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BMC Biology: Albugo-imposed changes to tryptophan-derived antimicrobial metabolite biosynthesis may contribute to suppression of non-host resistance to Phytophthora infestans in Arabidopsis thalian...

BMC Biology: Albugo-imposed changes to tryptophan-derived antimicrobial metabolite biosynthesis may contribute to suppression of non-host resistance to Phytophthora infestans in Arabidopsis thalian... | Publications from The Sainsbury Laboratory | Scoop.it
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The Sainsbury Lab's insight:
Plants are exposed to diverse pathogens and pests, yet most plants are resistant to most plant pathogens. Non-host resistance describes the ability of all members of a plant species to successfully prevent colonization by any given member of a pathogen species. White blister rust caused by Albugo species can overcome non-host resistance and enable secondary infection and reproduction of usually non-virulent pathogens, including the potato late blight pathogen Phytophthora infestans on Arabidopsis thaliana. However, the molecular basis of host defense suppression in this complex plant–microbe interaction is unclear. Here, we investigate specific defense mechanisms in Arabidopsis that are suppressed by Albugo infection.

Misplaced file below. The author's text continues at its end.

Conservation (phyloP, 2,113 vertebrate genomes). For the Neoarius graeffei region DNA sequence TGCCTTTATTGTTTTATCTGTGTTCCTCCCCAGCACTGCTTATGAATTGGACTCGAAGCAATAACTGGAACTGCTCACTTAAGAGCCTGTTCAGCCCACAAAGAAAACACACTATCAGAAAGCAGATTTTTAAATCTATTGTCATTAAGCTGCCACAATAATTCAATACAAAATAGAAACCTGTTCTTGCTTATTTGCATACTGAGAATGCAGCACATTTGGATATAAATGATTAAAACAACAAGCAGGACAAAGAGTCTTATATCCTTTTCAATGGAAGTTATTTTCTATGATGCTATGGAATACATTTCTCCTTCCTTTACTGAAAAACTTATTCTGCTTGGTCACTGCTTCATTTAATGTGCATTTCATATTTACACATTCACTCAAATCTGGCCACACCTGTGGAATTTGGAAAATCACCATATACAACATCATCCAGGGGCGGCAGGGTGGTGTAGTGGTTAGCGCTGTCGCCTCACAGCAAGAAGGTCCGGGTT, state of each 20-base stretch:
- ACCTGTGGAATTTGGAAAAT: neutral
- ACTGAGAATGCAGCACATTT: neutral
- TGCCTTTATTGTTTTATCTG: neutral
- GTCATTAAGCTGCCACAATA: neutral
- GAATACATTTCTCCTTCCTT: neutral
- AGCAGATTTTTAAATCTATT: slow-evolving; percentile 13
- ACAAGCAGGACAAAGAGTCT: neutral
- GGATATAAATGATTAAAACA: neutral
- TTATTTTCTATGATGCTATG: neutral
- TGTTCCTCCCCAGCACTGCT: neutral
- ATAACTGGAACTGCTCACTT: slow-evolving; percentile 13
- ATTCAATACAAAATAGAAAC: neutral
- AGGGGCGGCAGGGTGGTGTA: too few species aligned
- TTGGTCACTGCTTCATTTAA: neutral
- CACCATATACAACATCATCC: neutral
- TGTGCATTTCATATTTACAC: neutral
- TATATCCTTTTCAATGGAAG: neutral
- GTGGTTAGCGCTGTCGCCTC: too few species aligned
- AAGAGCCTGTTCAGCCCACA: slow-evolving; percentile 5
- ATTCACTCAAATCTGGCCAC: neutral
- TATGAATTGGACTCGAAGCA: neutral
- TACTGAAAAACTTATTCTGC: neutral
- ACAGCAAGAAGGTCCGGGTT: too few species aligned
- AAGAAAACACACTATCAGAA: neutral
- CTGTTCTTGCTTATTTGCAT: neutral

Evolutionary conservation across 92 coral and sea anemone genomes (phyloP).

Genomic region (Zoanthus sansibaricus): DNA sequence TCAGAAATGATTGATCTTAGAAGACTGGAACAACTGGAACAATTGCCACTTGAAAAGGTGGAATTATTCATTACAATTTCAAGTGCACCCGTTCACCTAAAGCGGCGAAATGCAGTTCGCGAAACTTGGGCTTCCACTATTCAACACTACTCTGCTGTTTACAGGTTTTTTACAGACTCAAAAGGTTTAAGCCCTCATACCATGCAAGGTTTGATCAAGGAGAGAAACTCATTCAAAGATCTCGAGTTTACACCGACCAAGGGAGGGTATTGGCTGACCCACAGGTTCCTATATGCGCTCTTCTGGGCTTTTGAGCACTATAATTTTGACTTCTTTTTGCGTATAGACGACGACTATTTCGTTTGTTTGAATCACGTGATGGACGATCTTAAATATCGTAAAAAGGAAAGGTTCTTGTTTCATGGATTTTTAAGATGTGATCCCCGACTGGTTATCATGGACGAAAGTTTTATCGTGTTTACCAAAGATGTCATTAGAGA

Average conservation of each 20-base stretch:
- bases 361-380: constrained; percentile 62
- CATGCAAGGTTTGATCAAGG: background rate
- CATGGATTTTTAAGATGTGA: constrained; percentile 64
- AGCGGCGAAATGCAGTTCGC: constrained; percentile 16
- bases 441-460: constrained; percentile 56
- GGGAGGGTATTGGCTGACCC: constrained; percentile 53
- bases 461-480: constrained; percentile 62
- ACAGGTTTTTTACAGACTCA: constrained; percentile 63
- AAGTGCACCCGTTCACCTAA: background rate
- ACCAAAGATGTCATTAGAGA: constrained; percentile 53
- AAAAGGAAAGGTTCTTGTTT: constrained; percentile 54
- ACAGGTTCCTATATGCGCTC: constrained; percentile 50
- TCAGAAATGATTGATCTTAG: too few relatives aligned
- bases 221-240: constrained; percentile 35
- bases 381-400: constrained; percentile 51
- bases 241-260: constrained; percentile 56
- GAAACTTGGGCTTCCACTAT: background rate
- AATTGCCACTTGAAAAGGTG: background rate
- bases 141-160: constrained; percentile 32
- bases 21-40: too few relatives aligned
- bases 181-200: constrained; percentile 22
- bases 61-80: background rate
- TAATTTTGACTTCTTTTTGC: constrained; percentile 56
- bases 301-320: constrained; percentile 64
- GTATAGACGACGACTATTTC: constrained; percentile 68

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Nature: Genomic innovation for crop improvement (2017)

Nature: Genomic innovation for crop improvement (2017) | Publications from The Sainsbury Laboratory | Scoop.it
The Sainsbury Lab's insight: